In the EU about 30 million citizens in Europe are affected by more than 6000 different rare diseases (RD). Based on the characteristics of these disorders, no single institution and in most cases no single Member State has enough patients to conduct meaningful studies, thus requiring a European approach. However, the lack of uniform standards for data collection has led to the implementation of a large number of patients’ registries through different approaches between hundreds of registries across Europe, at national, regional and local levels.
In this context, the EU Rare Disease Platform, developed by the Commission's Joint Research Centre in collaboration with the Directorate General for Health and Food Safety, aims to provide researchers, healthcare providers, patients and policy-makers with a consistent instrument to improve knowledge, diagnosis and treatment of RD. It will make registries' data searchable at EU level and will standardise data collection and data exchange; which will increase the value of each registry and its registration while supporting existing registries and the creation of new ones. Studies and research will also be facilitated and the Platform will support the work of the European Reference Networks, which were founded on the principle that knowledge should travel, not the patients.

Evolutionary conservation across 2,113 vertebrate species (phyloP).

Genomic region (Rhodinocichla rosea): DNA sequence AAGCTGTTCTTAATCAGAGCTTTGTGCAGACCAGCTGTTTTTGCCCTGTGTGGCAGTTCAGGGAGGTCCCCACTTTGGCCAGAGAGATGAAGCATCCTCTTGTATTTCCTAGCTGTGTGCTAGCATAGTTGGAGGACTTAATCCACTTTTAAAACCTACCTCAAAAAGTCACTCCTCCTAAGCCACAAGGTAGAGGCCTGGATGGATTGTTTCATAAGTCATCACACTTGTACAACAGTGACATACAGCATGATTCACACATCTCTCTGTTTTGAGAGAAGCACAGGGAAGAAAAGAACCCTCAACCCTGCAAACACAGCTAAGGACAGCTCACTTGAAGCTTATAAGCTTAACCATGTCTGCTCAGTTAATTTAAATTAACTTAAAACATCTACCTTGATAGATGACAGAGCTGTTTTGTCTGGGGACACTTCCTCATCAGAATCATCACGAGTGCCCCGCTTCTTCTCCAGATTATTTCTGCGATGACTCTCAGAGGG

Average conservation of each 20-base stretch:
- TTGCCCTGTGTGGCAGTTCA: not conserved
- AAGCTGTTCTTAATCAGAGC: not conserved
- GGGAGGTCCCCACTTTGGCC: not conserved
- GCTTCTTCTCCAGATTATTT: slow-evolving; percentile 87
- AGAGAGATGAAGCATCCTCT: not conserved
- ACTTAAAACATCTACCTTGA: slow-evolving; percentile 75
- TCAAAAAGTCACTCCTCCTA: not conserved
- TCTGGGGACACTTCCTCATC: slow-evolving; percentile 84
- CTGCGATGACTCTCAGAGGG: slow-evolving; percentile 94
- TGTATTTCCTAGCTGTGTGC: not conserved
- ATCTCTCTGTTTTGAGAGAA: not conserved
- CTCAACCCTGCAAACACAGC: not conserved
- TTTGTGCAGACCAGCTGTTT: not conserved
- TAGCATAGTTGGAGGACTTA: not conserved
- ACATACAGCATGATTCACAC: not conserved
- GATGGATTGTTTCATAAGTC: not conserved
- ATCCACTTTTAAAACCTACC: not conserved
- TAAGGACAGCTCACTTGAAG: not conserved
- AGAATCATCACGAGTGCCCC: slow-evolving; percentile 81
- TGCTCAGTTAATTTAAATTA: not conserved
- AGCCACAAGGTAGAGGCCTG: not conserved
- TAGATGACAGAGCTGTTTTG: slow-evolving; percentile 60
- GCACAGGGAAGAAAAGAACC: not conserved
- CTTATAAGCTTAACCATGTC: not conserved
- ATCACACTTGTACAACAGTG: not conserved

The platform was launched at the occasion of Rare Disease Day on February 28. Taking advantage of the release, Simona Martin, Scientific Officer at the European Commission Joint Research Centre, Directorate F – Health, Consumers and Reference Materials, have provided an interview answering key questions on the platform aims and expected outcomes. According to Ms. Martin, "the Joint Research Centre and the Directorate General for Health and Food Safety will continue to work to improve the recognition and visibility of rare diseases, support policies in the Member States and develop cooperation and coordination for rare diseases at EU level. The Platform is a huge step forward. We know it is going to be a valuable resource and will help improve the lives of rare disease patients."
Full interview is available at the Health-EU newsletter 231 - Focus: Connecting the dots to get a clearer picture: the European Platform on Rare Disease Registration